On Mothering - Part 1

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Being a mother is certainly one of the most wonderful experiences over our lifetime. And being a mother can be one of the most challenging experiences over our lifetime. I know this, because I am a mother.

As many of us remark over the years of raising our children, no one really told us how to do this. With all the classes we have taken in school, parenting was not taught. Seldom are there classes where the knowledge and wisdom of mothering is shared in an organized and meaningful way. Often we are on our own to perform this most important job.

One of the challenges of mothering is learning how to bond and how to let go of our child, learning when to stop doing things for our child so they can do those things for them self, learning that mother and child share much and at the same time are separate human beings.

These are important relationship issues we do not necessarily think of directly as we parent. We are so intent upon being a good mother and doing what we believe is best for the child that we don’t stop to consider this together-and-separate dynamic until we run upon a problem of some sort in our relationship with the child or with our self.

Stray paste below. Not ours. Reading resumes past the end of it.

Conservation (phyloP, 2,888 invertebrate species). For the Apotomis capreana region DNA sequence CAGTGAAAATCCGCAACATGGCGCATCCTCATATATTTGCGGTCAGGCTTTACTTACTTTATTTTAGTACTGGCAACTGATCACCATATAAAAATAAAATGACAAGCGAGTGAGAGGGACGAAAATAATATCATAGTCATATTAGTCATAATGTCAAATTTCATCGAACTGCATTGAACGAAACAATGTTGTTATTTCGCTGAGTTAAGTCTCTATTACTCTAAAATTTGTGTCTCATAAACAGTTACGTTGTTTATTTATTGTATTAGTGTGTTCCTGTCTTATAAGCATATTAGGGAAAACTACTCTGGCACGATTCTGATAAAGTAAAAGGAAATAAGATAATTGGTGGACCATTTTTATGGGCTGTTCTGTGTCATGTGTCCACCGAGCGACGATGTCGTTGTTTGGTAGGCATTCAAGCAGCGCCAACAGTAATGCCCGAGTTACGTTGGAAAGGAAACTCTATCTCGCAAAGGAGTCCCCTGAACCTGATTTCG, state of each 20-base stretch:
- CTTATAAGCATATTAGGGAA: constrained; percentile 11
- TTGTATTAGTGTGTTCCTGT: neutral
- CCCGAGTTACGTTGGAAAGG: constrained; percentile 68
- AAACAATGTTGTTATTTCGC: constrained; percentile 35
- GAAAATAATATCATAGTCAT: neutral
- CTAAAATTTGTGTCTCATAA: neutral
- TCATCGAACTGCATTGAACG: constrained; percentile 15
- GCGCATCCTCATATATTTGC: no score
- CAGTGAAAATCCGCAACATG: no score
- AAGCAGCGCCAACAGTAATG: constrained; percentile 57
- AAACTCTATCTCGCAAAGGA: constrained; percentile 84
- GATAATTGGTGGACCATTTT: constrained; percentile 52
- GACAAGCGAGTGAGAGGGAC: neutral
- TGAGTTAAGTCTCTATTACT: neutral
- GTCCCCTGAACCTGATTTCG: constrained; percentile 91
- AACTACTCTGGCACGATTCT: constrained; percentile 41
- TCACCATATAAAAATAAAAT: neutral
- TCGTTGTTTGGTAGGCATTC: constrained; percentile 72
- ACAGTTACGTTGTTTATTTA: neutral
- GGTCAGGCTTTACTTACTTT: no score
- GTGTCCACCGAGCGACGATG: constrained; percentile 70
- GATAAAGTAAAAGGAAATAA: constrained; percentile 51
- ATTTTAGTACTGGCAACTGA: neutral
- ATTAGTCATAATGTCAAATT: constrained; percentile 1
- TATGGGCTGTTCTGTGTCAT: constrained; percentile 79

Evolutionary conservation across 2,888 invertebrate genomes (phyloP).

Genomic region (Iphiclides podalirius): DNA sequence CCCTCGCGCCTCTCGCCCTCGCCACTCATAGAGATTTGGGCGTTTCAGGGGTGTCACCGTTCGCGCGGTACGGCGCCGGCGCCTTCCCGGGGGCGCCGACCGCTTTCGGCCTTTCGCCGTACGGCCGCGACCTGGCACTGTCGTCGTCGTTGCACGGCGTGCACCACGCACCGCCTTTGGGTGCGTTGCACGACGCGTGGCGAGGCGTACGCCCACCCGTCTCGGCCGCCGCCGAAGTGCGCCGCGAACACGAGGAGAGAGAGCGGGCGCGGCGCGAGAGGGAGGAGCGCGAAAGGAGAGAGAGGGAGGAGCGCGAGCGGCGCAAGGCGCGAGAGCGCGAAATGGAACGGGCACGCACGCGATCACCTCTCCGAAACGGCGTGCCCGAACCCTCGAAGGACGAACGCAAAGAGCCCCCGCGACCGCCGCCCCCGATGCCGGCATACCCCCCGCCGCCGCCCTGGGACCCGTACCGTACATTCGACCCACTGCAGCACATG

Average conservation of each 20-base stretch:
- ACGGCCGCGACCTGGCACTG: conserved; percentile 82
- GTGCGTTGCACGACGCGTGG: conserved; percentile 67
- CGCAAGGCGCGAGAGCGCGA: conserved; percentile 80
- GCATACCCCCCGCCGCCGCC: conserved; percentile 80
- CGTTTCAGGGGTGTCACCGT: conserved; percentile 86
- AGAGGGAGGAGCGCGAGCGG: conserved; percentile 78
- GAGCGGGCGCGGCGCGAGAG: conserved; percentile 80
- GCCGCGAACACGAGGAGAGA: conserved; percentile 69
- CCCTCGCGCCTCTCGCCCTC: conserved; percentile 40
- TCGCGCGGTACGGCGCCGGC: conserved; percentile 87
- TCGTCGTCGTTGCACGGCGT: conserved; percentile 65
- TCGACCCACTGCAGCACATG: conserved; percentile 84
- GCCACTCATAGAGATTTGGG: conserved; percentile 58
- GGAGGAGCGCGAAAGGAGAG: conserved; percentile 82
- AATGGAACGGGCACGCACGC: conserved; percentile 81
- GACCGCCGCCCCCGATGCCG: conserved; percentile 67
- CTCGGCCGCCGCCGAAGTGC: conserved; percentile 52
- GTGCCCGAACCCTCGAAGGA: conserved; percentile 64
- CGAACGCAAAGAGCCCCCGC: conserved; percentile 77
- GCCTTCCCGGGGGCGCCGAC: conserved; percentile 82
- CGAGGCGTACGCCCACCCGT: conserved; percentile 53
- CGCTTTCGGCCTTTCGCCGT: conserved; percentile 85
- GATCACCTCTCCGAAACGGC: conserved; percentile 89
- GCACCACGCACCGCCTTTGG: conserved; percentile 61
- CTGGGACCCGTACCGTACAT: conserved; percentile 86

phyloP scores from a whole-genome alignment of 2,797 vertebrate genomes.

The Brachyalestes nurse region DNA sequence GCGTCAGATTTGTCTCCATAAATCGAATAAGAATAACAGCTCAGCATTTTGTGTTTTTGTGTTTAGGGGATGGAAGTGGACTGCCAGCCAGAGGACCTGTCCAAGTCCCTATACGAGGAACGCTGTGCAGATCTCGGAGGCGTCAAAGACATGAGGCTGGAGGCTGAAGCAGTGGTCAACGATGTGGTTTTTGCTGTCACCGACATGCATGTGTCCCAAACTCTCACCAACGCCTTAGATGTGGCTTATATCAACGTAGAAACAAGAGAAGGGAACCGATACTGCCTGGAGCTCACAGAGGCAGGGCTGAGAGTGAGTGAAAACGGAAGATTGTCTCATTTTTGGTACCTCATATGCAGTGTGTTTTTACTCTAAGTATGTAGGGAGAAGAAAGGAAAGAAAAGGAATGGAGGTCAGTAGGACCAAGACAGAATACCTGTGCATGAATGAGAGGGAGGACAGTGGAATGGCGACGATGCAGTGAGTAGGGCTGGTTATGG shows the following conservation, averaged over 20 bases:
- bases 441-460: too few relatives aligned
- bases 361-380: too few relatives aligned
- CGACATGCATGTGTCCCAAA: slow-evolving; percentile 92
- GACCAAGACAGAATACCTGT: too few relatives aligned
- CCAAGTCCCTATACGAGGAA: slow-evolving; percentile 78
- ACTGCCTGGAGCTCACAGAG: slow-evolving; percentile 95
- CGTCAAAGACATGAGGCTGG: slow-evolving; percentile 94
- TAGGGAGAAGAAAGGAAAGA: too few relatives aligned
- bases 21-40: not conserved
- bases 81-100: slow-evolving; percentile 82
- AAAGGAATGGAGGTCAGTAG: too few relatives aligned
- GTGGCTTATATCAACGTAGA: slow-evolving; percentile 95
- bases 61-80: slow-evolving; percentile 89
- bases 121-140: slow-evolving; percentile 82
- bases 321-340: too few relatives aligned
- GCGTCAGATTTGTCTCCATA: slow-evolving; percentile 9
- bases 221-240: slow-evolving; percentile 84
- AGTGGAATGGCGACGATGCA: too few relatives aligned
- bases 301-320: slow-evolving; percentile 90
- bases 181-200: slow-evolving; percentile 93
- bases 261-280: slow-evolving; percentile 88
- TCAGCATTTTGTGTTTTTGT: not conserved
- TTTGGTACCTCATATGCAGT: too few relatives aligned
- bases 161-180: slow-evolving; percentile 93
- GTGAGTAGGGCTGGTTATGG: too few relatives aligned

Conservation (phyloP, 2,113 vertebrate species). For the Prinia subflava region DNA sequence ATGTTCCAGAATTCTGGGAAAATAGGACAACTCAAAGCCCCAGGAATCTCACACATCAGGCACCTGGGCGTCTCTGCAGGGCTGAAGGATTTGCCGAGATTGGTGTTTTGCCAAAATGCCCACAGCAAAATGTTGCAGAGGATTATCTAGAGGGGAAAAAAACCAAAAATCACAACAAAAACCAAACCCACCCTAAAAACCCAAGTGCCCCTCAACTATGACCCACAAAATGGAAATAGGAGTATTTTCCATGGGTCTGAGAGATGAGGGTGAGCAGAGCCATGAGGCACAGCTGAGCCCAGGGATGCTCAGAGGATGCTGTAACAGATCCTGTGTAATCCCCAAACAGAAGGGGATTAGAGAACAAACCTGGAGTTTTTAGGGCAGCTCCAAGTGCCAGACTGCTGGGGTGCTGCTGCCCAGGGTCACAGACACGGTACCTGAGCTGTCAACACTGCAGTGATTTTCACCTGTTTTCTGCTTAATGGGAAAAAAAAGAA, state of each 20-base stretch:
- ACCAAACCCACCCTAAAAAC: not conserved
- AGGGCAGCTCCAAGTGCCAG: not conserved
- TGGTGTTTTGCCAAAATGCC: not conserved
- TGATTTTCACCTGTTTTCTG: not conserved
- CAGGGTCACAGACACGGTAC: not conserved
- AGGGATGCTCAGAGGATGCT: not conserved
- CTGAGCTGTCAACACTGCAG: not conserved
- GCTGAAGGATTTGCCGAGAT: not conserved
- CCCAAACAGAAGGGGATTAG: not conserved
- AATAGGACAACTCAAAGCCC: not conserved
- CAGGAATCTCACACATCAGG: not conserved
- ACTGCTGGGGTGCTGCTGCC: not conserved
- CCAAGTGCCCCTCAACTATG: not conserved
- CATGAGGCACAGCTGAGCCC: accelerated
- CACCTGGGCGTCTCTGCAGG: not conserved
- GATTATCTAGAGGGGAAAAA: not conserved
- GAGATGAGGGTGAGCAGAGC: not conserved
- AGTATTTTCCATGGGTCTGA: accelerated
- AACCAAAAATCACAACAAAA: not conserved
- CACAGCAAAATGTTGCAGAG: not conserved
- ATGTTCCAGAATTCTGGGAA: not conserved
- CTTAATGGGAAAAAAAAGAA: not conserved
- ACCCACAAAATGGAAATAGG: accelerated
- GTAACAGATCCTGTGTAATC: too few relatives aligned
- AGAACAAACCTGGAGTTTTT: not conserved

As a mental health therapist, I work a great deal with what I call tangled relationships, relationships in which one person is over-functioning, over-involved, or over-reactive to someone else. I speak of an entanglement as involving loss of self in someone else. In healthy mothering, we do not want to do this. In healthy mothering we want to constantly be working to keep a balance between our self and the child, honoring our responsibilities to them and honoring that each of us have a self to respect and cultivate.

I have been asked to elaborate on this together-and-separate dynamic as it applies to mothering and will be doing so by responding to questions that were posed to me on this topic in seven more blogs between now and Mother’s Day.

More tomorrow.


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